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Finding direction in the social media mayhem

19th December 2017


Getting pushed around by secret algorithms while elbowing past social bots to get your voice heard- communicating in today’s world is… complicated.

Communication was more straightforward prior to the iPhone. Technology and social media have induced major shifts in how we get our information and what we expect from the messenger. This allows the public to receive news and info directly from institutions and companies while also holding them accountable. Yet social media is not as democratic as it seems. Facebook and Twitter are being constantly manipulated through social bots, micro-targeting by political actors, and the intelligent exploitation of algorithms and data mining.

A panel entitled “Communicating trade policy in a post-truth world” took on just this topic at the European Commission’s recent EU Trade Policy Day in Brussels. The types of manipulation mentioned above are ubiquitous in every major election today, as panel member Lisa-Maria Neudert of the Oxford Internet Institute explained. Looking just at the issue of social bots, or fake accounts programmed to automatically generate their own messages, Neudert admits that even top researchers can’t always distinguish them from real users. This ability to disguise themselves is how “automated grassroots activism” occurs. Social bots are programmed to push a topic that plays on existing fears or biases of a particular group, and it ends up getting picked up and retweeted by real people, turning an issue generated by a computer program into an entire movement.

What’s even more worrisome is that researchers are unable to analyze the data as fast as events are happening, meaning the full scale of distortion is unknown and likely increasing by the day. Facebook recently presented Congress with evidence that posts created by Russian operatives to sway the U.S. presidential election were seen by 126 million Americans. Twitter identified over 36,000 Russian-backed bots leading up to the vote. With so much misinformation making the rounds on social media, presenting a clear, trustworthy message that stands out among the alternative facts is a significant challenge.

The second new challenge for communicators is the true democratizing impact of social media. Information is now instantly available to a massive, diverse audience. It’s clear that content must be adapted: scrollable, tweetable, easily consumed in five minutes on a smartphone. More importantly, expectations have changed. One-way communication doesn’t cut it anymore. The EU had neither transparency (their new buzzword) nor responsiveness when they began negotiating the Transatlantic Trade and Investment Partnership (TTIP), and the public response was a huge wake-up call. Trade has gone from hushed deals in dark corners to front-page news. People expect to have a say. They want to scroll through Twitter and find updates on the negotiations, or aim a tweet at the European Commission and get a personal response.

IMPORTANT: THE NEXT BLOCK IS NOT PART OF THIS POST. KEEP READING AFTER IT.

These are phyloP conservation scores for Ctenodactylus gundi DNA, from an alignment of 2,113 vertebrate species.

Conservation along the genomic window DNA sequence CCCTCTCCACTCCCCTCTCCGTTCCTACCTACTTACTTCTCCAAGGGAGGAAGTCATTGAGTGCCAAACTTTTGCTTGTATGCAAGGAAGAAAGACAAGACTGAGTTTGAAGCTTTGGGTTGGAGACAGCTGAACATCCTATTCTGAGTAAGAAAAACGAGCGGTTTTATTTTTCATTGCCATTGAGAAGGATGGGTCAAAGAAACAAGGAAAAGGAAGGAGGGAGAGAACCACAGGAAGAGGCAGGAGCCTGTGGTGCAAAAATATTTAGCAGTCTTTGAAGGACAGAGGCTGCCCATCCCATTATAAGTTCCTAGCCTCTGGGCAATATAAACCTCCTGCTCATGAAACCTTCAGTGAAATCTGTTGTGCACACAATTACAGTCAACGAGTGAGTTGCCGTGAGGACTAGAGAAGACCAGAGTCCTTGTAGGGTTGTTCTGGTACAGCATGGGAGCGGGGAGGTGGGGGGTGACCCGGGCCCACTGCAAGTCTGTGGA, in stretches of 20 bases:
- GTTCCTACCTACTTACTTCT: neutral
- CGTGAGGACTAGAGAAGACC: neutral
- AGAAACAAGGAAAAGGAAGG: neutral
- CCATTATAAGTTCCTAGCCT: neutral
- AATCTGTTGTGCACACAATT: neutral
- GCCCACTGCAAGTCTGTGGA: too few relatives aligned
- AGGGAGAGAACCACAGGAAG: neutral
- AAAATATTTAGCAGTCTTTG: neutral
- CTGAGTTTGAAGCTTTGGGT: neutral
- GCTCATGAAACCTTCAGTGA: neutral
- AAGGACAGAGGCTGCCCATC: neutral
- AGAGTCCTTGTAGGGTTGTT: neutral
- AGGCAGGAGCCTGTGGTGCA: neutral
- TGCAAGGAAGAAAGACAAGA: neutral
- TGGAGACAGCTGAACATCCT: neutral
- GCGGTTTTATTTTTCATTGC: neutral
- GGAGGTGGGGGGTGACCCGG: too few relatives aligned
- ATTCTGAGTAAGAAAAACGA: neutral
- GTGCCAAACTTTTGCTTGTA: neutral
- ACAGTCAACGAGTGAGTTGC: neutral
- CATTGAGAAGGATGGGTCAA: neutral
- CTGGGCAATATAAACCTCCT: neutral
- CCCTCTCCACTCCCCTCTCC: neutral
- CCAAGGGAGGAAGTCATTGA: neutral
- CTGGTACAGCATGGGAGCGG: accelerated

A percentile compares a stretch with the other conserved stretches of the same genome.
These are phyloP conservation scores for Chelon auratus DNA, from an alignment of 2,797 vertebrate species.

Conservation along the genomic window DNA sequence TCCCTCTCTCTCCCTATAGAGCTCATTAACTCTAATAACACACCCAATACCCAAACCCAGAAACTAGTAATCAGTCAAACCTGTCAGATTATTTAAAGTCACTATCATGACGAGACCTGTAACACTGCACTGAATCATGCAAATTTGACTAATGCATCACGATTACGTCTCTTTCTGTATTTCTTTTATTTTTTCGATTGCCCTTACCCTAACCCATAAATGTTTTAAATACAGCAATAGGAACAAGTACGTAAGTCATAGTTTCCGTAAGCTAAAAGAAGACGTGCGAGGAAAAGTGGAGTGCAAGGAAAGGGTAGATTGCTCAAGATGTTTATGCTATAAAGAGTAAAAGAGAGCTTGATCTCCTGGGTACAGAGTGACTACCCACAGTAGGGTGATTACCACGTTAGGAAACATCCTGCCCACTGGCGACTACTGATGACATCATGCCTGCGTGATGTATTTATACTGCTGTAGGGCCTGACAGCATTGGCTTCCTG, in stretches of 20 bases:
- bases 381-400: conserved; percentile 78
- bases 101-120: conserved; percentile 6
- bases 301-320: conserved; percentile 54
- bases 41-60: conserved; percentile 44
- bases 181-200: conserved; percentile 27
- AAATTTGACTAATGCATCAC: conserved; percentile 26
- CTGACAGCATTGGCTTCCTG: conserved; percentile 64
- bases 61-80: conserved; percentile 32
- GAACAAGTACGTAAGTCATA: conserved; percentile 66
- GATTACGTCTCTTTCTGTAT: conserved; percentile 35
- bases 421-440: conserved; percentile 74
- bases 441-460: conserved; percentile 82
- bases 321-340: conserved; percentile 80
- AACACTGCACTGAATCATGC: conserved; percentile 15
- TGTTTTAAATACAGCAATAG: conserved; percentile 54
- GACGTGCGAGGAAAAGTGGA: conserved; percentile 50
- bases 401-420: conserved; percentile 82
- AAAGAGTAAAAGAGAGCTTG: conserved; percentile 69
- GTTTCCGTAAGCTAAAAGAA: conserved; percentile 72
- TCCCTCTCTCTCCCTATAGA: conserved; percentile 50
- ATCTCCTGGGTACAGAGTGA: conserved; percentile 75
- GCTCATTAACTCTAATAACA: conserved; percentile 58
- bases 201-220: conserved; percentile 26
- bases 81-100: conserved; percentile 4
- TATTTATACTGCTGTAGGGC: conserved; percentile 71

In light of this, the European Commission has launched a PR campaign called “Let’s Talk Trade” in seven languages, the aim of which is to distribute information and facilitate dialogues with the public. They’ve also launched a Market Access Database to help those interested in exporting and collected Exporter’s Stories about the positive impacts of trade deals to give them a human face. These are just the first steps in the right direction, and it remains to be seen if their efforts will be successful. The response from participants at the EU Trade Policy Day, who represented chambers of commerce, farming associations, student groups, NGOs, think tanks, and everything in between, was mixed. Some were thrilled to finally have some help navigating what these complex trade deals actually mean for businesses. Others remained skeptical about whether the Commission is truly interested in listening to stakeholders or simply wants to improve its tarnished image.

The same challenges faced by the Commission apply to communications of companies and organizations of all kinds, but steps can be taken to adapt successfully to these new hurdles. First, it should be noted that leaving a communications vacuum is just asking trolls and bots to fill the void with misinformation. Not to mention that coming in only after a crisis has occurred seems disingenuous. Stay plugged in, listen to the conversation on social media and engage with your stakeholders.

Second, content should be visual and brief. Messages should be in a language people understand and in an approachable format like a two-minute video, an infographic, or an engaging hook that links to a short article. Personal stories also resonate well and can make a company more relatable.

Third, communication is now two-way. The public is more involved than ever, constantly sharing their opinions on now politicized platforms, such as Facebook and Twitter. Having third party support from the public can lend much credibility to a company and offer a human side to its business, but people won’t support you if you don’t show you are interested and accessible.

Fake news will continue to plague the social media world, but getting your voice out there is possible with clear, concise, and relatable messaging.

 

Elizabeth Abernathy is an Account Executive at Grayling Germany. 


Grayling Team

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